Fed Control Rule Improves Transparency

FED NOTES: Originally published in the Spring 2021 edition of Bank Owner magazine.

By Mike Scott

In 2020, the Federal Reserve System revised its regulations related to determinations of whether a company has the ability to exercise a  controlling influence over another company for purposes of the Bank Holding Company Act (BHC Act) or the Home  Owners Loan Act (HOLA). This final rule was originally to become effective April 1, 2020, but the effective date was  delayed until Sept. 30, 2020, to provide companies affected by the new control rule with additional time to analyze  the impact of the rule on existing investments and relationships, and to consult with FRS staff as necessary.  

By codifying presumptions of control in Regulation Y and Regulation LL, this rule provides bank holding companies,  savings and loan holding companies, depository institutions, investors, and the public a better understanding of the facts  and circumstances that the FRS considers most relevant when assessing control and thereby increases transparency. The  complete final rule is available at https://www.federalreserve.gov/newsevents/pressreleases/bcreg20200130a.htm.  

Under the BHC Act, a three-pronged test is used to determine whether a company has control over another company.  Control exists if the first company (1) directly or indirectly or acting through one or more other persons owns, controls, or  has the power to vote 25 percent or more of any class of voting securities of the other company; (2) controls in any  manner the election of a majority of the directors or trustees of the other company; or (3) directly or indirectly exercises a  controlling influence over the management or policies of the other company. HOLA has a substantially similar control  definition.  

While the first two prongs are measurable standards that are easily understood, the third prong has historically required a  situation-specific determination by FRS staff. To provide greater clarity regarding the third prong, the new control rule  established nine objective factors and four ownership thresholds that help indicate whether an investor has the ability to  exercise a controlling influence over a company. The table below contains these nine factors (column 1) and four  ownership percentage ranges (row 1). An investor is presumed to exercise a controlling influence over a company if it  exceeds one or more of the thresholds specified in the column that corresponds to the investor’s ownership interest in the  company.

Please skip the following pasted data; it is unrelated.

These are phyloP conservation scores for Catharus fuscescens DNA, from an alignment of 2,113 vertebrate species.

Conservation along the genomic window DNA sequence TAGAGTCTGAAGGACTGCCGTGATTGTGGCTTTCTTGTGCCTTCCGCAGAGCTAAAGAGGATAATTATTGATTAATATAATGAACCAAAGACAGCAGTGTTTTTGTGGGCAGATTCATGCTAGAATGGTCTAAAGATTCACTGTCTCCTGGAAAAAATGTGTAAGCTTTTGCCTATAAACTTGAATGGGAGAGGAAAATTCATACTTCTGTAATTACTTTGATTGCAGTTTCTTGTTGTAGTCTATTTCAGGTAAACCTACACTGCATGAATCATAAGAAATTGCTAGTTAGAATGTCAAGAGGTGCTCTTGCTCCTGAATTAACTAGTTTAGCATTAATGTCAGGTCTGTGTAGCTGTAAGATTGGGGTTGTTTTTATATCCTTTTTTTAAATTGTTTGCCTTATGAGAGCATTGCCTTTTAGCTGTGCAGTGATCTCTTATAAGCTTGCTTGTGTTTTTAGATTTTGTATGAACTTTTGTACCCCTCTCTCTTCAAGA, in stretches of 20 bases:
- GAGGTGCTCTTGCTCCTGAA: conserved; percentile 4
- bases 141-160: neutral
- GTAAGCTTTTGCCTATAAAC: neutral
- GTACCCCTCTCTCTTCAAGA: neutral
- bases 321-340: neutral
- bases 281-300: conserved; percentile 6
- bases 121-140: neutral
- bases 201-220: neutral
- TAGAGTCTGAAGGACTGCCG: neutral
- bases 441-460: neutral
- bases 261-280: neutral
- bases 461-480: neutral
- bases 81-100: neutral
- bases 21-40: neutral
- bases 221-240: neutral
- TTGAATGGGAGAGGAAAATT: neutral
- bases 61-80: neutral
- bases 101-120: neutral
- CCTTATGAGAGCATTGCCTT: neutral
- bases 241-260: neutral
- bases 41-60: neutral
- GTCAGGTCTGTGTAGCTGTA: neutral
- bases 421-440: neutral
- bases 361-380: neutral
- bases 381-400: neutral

A common past practice to address an investor’s potential control position over another company based upon the three prongs mentioned above has been for the FRS to obtain passivity commitments from the investor. Given the objective  measurements under the new control rule, the FRS does not intend to routinely obtain these standard passivity  commitments going forward. Furthermore, investor companies that have already provided the standard passivity  commitments may contact their local Reserve Bank to seek termination of these commitments. The FRS does not expect  to revisit investor structures that have previously been reviewed unless the structures have materially changed since the  original review.  

This final rule applies to issues of potential control under the BHC Act and HOLA. It does not extend to questions of  control under the Change in Bank Control Act (CIBCA). Thus, an investor may have a notice filing requirement under  CIBCA even if it is not in a control position under the BHC Act or HOLA.  

We encourage potential investor companies to review the three-pronged test before making investments  that could trigger a presumption of control. If such investments would involve holding companies located in the Ninth  Federal Reserve District, and there are questions regarding applicability of this new control rule, please contact Reserve  Bank Mergers & Acquisitions staff by telephone or at MA@mpls.frb.org.

Mike Scott is Senior M&A Analyst with the Federal Reserve Bank of Minneapolis.

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